This section outlines a risk-based approach to managing nutrition-related health problems of sheep, goats and cattle in the live export process, especially at sea.
It is intended to provide information to help the veterinarian and stockperson manage feeding and feed-related problems more effectively.
Most of the nutrition related problems fall into three broad categories:
- adaptation problems where animals have difficulty adapting to feed and feeding systems;
- quality problems where feed quality is compromised and the animals may be reluctant to eat, and;
- supply problems where situations of under and overfeeding may cause disease.
Information is provided on the type of problems that may occur, and how they can be managed. Information is also provided on specific medical management of inappetence, the most common consequence of nutrition-related problems.
The Australian Standards for the Export of Livestock (ASEL) provide important complementary information and should be read in conjunction with this section. The ASEL describes the minimum standards for the conduct of the livestock trade including feeding and watering of sheep, goats and cattle at sea.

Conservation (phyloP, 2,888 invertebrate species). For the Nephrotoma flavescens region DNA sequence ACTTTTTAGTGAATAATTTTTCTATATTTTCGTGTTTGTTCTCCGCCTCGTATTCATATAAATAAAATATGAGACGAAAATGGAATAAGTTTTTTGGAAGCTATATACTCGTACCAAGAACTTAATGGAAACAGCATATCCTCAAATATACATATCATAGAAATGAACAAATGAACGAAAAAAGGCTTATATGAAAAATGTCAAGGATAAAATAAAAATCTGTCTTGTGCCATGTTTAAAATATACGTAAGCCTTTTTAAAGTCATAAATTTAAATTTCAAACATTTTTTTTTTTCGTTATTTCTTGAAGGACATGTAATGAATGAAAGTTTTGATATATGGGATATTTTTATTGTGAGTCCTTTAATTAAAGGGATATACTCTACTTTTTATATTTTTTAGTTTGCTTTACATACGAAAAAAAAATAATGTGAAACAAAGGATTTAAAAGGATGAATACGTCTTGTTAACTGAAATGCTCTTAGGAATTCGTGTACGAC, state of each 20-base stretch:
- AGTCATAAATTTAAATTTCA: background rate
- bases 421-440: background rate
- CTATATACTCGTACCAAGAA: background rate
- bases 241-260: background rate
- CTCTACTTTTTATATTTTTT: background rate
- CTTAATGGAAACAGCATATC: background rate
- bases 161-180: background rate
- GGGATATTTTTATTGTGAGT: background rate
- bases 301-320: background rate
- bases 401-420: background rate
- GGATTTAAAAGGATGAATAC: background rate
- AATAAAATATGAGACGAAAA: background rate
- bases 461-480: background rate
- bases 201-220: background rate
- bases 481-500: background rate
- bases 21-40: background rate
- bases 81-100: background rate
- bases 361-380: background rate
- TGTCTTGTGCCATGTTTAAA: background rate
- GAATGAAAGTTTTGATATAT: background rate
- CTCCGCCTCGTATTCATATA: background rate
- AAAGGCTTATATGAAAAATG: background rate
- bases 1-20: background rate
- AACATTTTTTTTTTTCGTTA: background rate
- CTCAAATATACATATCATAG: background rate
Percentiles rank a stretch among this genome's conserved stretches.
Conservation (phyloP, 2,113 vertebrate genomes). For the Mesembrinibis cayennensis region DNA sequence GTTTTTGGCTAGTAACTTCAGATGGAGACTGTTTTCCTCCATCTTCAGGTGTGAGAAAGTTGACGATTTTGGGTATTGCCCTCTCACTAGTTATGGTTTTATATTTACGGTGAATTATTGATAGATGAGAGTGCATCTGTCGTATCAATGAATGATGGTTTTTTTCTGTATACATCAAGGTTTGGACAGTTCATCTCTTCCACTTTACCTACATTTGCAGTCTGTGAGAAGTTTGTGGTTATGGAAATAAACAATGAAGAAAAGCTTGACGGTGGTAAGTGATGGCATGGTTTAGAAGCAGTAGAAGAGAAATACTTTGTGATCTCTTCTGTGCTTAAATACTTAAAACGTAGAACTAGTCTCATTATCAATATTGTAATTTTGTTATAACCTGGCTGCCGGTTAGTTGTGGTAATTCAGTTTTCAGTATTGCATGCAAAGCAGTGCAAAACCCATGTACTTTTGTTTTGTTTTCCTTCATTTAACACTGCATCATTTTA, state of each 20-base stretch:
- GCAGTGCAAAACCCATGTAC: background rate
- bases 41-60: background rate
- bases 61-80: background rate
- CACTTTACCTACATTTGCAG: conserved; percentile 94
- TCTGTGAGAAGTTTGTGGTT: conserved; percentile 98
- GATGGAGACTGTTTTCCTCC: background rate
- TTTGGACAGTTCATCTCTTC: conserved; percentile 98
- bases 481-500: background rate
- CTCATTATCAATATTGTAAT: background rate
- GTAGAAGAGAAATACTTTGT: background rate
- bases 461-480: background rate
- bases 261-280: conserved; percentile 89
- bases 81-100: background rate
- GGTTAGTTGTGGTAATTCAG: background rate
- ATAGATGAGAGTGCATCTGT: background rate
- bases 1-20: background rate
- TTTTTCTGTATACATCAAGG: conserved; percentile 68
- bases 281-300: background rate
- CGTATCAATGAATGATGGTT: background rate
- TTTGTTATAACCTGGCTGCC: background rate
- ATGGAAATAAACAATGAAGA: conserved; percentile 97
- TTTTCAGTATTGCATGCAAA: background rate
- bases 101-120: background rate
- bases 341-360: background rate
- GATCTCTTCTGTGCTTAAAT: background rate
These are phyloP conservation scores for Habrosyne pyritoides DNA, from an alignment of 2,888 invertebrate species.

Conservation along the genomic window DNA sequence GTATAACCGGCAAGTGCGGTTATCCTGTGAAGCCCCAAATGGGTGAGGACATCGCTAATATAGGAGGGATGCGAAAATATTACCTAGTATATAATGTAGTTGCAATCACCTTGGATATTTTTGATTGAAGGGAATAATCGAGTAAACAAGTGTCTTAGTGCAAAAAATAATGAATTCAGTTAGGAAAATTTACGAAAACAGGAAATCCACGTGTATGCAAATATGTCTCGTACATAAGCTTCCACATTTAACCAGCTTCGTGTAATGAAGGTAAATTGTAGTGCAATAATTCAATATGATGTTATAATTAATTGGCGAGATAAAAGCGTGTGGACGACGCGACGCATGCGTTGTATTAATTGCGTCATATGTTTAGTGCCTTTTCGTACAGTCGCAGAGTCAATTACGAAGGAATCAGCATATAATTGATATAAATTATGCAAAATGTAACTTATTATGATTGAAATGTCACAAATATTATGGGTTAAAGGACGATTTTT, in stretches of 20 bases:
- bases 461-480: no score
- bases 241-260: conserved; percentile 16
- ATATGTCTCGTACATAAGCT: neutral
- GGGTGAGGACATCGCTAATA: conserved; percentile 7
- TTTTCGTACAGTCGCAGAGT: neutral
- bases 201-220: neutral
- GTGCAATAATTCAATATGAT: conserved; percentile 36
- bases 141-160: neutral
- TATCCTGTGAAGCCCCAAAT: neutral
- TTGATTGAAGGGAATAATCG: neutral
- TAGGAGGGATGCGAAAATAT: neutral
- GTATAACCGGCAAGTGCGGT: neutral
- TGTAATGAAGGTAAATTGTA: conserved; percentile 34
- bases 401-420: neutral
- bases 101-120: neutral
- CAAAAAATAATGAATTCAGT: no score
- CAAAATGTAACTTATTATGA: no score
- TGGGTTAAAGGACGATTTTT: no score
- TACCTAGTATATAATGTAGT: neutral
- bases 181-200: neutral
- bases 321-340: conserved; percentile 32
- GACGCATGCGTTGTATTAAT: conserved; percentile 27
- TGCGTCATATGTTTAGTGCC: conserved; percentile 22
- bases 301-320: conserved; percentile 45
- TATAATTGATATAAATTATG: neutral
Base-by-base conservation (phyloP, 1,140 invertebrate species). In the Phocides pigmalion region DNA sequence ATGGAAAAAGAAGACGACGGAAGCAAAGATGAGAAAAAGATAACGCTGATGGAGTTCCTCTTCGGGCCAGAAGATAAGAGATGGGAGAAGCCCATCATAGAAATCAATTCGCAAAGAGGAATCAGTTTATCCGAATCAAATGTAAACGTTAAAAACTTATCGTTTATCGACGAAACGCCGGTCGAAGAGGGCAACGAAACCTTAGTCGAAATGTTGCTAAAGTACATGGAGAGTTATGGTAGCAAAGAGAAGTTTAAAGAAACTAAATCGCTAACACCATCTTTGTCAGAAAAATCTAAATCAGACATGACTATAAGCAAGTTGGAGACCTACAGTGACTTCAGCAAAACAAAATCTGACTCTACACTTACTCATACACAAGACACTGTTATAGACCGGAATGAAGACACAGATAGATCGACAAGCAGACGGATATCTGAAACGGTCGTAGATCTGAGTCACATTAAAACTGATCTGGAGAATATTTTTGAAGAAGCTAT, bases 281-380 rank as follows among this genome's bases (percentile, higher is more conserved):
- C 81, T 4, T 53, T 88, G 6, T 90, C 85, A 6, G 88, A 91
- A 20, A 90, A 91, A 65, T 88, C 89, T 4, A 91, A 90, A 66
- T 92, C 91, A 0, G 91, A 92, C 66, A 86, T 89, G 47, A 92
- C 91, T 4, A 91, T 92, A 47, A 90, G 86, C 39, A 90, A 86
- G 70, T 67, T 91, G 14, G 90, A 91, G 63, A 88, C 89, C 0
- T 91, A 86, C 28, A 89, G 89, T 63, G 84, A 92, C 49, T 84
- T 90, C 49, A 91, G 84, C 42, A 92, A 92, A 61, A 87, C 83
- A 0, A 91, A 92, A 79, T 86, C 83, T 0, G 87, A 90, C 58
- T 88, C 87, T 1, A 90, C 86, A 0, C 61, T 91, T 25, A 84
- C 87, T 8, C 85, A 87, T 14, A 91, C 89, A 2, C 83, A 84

Veterinarians and stockpersons play an important role in managing nutrition at sea. There may be opportunities for contribution to decisions concerning amount, type and nutrient content of feedstuffs to be loaded onto an export vessel in preparation for a voyage. Once a voyage has begun options for changing feed will be limited. However, important benefits to animal health can still be achieved by relatively minor changes using what ever is available from on-board feed and water supplies.
Veterinarians and stockpersons are also relied on for accurate reporting of clinical and environmental observations to exporters and feed manufacturers on nutrition related problems that may have occurred. The information may prevent problems in future consignments and guide development of future ASEL standards.